Up until the last race of the season, Brad Keselowski sat tied for the leader in wins. Sitting in such a position would make one think that he enjoyed an excellent year. In truth, the year was a conflicted one, looking like an all-star at times and an also-ran at others.
His season got off to a strong start by breaking a 33-race winless streak by winning at Las Vegas Motor Speedway. The early win locked he and the No. 2 team into the Chase and allowed them to tinker with the car and others with a differing sense of strategy. Keselowski then won the spring race at Talladega and looked to be one of the early frontrunners for the Cup.
By earning consecutive wins at Daytona and then Kentucky during the summer, Keselowski cemented his status as being championship caliber. And then the wheels seemed to fall off. The best example for the team losing their way might be the Brickyard 400.
It was during the race at Indianapolis that crew chief Paul Wolfe decided to use a fuel mileage strategy to get the team to the front. He kept the No. 2 on the track long after others had pitted and looked to be racing a different race as compared to the rest of the field. The problem with their strategy: the car just didn’t really have the speed.
And really, the car never really had the speed for much of the season. Such a comment may seem like Keselowski was a mid-pack driver or that the team consistently struggled like the other Fords of Roush-Fenway Racing or Richard Petty Motorsports. His average finish for the year, of 11.5, really was pretty solid and in line with his other seasons.
But often, Keselowski ran second to his teammate Joey Logano, who may have finished with fewer wins, but had a better average starting and finishing position. The fact that Keselwoski failed to grab another win the final eight races of the regular season seemed to be all the indication needed to recognize that perhaps they would not be much of a threat once the Chase began.
If past performance is an indicator of future results, then the Chase proved this. Keselowski averaged a 16th place finish during the Chase and failed to make it out of the second round.
The season may best be summed up with the No. 2 team’s performance at the fall Talladega race. Again displaying a demon of a restrictor-plate ride, Keselowski paced the field for much of the early stages. Few could pass him and when they did, he found a way back to the front again. The race looked to be one where he would score a win and continue advancing through the Chase.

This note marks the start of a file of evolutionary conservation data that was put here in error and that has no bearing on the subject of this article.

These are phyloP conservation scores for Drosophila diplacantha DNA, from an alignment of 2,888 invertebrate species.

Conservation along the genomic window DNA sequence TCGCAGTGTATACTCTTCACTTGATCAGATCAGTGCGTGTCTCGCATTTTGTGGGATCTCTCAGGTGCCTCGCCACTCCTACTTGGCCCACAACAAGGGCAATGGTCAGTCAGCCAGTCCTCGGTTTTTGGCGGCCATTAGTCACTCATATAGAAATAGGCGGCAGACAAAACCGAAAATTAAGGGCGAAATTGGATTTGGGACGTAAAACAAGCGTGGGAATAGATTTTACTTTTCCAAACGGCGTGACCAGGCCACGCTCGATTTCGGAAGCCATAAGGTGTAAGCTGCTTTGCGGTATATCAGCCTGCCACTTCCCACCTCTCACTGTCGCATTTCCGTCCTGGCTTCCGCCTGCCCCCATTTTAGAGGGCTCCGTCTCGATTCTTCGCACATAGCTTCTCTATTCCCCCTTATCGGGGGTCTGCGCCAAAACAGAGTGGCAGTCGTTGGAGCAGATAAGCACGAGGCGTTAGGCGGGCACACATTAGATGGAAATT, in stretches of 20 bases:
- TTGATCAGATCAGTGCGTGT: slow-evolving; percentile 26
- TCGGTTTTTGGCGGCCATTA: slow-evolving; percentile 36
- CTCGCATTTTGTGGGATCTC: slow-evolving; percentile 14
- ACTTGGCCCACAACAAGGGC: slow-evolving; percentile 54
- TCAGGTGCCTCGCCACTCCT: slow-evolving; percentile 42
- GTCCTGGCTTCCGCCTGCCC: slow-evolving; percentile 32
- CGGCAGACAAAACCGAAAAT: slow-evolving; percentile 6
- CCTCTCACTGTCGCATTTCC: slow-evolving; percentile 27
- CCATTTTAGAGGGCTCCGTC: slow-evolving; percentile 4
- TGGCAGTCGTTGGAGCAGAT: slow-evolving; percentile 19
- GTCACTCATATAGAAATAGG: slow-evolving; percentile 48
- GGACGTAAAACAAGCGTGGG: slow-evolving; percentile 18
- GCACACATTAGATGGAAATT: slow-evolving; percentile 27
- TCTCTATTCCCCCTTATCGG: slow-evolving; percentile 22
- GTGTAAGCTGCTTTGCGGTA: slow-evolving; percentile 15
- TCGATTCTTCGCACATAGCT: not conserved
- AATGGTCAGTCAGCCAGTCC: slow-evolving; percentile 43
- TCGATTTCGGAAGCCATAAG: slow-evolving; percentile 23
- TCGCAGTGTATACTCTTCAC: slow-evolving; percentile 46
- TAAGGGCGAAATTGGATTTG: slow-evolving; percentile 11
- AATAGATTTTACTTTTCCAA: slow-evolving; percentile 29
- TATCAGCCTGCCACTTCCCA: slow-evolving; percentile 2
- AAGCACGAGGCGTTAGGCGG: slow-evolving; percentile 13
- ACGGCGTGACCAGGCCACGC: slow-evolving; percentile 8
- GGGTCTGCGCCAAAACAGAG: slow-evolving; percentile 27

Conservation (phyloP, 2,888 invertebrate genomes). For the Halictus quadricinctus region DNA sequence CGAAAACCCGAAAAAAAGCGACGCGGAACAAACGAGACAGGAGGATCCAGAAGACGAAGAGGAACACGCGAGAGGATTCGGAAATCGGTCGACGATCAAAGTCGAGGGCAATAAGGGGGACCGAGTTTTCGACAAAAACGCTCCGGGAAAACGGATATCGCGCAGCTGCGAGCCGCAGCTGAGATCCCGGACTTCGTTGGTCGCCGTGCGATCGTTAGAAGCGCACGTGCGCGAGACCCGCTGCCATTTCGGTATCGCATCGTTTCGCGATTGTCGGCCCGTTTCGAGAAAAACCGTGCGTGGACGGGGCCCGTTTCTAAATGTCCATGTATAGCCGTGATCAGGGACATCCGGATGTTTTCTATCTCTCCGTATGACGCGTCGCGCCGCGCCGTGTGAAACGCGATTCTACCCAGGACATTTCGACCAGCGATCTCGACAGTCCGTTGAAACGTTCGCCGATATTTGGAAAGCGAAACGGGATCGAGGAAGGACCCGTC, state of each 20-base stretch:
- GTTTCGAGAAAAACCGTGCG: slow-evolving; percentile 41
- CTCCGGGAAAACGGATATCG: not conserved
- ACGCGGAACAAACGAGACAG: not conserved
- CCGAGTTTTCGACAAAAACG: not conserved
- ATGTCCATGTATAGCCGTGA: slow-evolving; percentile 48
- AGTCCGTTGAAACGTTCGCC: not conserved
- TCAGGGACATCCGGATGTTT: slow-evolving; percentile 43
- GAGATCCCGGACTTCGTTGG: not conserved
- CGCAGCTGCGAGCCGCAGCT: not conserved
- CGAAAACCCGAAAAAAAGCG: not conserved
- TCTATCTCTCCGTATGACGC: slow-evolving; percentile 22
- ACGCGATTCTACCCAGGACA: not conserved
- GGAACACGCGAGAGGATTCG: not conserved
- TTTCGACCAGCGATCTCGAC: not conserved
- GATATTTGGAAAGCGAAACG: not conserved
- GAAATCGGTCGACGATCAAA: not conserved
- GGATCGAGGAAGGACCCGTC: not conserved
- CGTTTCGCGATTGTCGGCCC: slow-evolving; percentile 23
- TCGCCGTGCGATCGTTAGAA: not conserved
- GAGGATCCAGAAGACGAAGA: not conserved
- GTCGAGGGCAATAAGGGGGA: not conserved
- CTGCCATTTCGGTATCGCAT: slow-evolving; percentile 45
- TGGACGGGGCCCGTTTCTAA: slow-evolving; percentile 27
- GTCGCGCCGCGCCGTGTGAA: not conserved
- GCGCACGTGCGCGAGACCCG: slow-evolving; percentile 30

Too bad his engine didn’t cooperate, detonating and ending his race and with a previous DNF at Kansas the week before, his chance at hoisting a championship trophy again.
Though he finished second at Martinsville the following week, the team returned to its so-so form to close out the year, with finishes of 14th, 14th, and 35th. The sorry way to finish the season, with that unfortunate result at Homestead, and being involved in the wreck that took out championship hopefuls Carl Edwards and Logano, caused Keselowski to walk off with little media interaction to end the year.
What’s interesting about Keselowski and his relationship with the media is that he got into a spat with Fox commentator Jeff Gordon earlier in the year when Gordon made a comment about the No. 2 team bending the bodywork of their car. The result turned out to be a rather awkward interview between the story that was full of hype and signifying nothing.
Next year should be one hope for Keseloski. He returns to the track with crafty Wolfe remaining as his crew chief, he benefits from having a solid teammate in Logano, and Penske Racing looks to be the focal point of the Ford corporation. All the team needs to do is find that little bit of speed – akin to the way that Hendrick Motorsports seemed to bring faster cars to the track in the latter stages of the year.
Keselowski also seems to ending the year on one of those proverbial high notes, with his announcement that he and his longtime girlfriend, Paige White, have gotten engaged. While his on-track efforts may have come to a close this year with a whimper, it looks like he and the No. 2 team should be able to start 2017 strong.
About the author
As a writer and editor, Ava anchors the Formula 1 coverage for the site, while working through many of its biggest columns. Ava earned a Masters in Sports Studies at UGA and a PhD in American Studies from UH-Mānoa. Her dissertation Chased Women, NASCAR Dads, and Southern Inhospitality: How NASCAR Exports The South is in the process of becoming a book.
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